Vigil planned to recognize and prevent overdose Thursday in Carson City | NevadaAppeal.com

Vigil planned to recognize and prevent overdose Thursday in Carson City

Teri Vance
Nevada Momentum
Partnership Carson City's youth program and outreach coordinator, Sam Szoyka, works on the organization's Opioid Memorial Wall last year at the Capitol in honor of August's International Opioid Awareness Day.
Cathleen Allison/Nevada Momentum | Nevada Momentum

The public is invited to a candlelight vigil Thursday at Bob McFadden Plaza in honor of International Overdose Awareness Day.

“The opioid epidemic is so huge, even in a town of our size,” said Samantha Szoyka, the youth program and outreach coordinator for Partnership Carson City. “As a community, we are starting to talk about it, but people still don’t know what resources are available to them or how they can connect with those resources.”

The vigil, which begins at 7 p.m., will feature a guest speaker and booths distributing information.

Across the street, the Opioid Memorial Wall will be on display all week at the Capitol, on the corner of Carson and Musser streets.

The wall is made up of two 8-by-4-foot pieces of plywood with empty pill bottles attached. Each of the 408 pill bottles represents one of the deaths from opioid overdose in Nevada in 2016.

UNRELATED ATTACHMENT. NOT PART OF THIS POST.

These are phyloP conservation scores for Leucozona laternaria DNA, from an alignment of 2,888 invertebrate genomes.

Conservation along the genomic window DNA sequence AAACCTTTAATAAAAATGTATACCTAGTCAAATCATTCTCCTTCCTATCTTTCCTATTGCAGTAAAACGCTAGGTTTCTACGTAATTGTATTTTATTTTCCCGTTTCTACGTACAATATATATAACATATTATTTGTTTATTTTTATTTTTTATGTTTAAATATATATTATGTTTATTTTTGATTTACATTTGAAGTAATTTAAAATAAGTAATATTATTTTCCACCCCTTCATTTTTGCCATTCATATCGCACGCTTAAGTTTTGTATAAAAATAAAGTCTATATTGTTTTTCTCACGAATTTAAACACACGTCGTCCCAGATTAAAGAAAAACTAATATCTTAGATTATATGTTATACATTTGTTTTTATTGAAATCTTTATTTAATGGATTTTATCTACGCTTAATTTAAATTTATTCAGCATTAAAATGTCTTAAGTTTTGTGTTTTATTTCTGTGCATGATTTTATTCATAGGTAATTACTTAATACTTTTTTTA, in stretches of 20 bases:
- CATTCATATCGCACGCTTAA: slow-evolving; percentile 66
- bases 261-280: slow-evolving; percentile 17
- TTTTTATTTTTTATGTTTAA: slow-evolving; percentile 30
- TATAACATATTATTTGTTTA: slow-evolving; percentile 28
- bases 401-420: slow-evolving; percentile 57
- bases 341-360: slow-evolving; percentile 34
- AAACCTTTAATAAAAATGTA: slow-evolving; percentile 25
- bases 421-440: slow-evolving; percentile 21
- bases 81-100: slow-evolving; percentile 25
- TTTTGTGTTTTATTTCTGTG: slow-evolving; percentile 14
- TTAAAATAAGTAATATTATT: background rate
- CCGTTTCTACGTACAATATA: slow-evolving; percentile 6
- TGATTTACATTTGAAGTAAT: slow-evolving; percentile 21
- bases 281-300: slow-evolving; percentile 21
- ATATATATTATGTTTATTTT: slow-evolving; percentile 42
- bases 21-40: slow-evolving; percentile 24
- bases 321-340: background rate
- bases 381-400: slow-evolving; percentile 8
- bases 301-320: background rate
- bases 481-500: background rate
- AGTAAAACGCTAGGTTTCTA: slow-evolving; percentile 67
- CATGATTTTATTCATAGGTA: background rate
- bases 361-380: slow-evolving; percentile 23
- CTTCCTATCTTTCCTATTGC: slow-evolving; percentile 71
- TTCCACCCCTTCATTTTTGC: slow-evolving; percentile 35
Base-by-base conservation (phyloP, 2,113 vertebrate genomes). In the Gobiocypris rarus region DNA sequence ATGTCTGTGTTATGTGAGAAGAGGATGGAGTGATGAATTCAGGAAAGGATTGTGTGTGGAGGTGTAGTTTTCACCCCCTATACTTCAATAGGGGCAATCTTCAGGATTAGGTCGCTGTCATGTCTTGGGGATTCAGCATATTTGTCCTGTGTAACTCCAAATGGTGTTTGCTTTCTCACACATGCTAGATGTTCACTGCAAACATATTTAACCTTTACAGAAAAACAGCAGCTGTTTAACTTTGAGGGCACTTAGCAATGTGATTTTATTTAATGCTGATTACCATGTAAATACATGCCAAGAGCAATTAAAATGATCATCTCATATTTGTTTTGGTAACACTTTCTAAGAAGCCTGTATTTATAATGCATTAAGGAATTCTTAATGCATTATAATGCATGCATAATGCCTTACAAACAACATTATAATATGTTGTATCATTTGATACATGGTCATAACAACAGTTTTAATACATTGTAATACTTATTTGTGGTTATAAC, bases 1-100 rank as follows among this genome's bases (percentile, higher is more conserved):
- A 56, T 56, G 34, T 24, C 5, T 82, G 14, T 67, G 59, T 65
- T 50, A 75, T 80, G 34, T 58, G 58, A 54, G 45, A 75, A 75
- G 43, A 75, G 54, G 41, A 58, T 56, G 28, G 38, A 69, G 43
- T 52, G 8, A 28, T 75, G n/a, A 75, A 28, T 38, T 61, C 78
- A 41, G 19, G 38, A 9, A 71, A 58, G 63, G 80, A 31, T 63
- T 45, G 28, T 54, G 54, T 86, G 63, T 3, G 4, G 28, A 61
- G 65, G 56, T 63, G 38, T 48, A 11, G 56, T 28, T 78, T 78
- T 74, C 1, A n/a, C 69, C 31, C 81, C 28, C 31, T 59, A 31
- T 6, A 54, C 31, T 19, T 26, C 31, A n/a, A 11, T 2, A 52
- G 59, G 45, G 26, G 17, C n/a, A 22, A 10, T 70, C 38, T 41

That number increased slightly in 2017 to 412 dead from opioid overdose.

Each of the pill bottles features a statistic or quote to raise awareness of the opioid epidemic.

Some facts include: “In 2016, more than 42,000 people in America died of an opioid overdose,” and “275 million people worldwide take opioids.”

Quotes include, “Judgment can be a death sentence,” and “Overdose death is preventable.”

Earlier in the day Thursday, a free Naloxone training and lunch will be held in the conference room of Partnership Carson City, 1925 N. Carson St., at noon.

Participants will learn how to use the nasal spray Naloxone, a drug that can reverse the effects of an opioid overdose. They will also leave with a dose of the life-saving substance.

“You never know when you might need to use it,” Szoyka said. “It could be a child or a pet who takes it accidentally. Any person who is still breathing has a chance at getting help.”

The training will also include a history of opioids and an overview of the law that protects people who administer the reversal drug.

RSVPs are not necessary but are recommended.

To decrease the chance of overdose or illegal consumption, Partnership Carson City will host its regular Drug Roundup on Oct. 19.

Residents can dispose of unused or expired prescription drugs, over-the-counter products, prescription liquids, pet medications and syringes.

Drugs and needles can always be dropped off for disposal as well at the Carson City Sheriff’s Office, 911 E. Musser St.

Szoyka said the events are all aimed at increasing awareness of the opioid problem, providing support and preventing potential overdose.

“We want the community to be able to find the support they need for themselves or friends or family members,” she said. “It is a problem we are faced with as a community, and it will take the community to solve it.”

For information or to RSVP for the training, call Partnership Carson City at 775-841-4730 or go to pcccarson.org.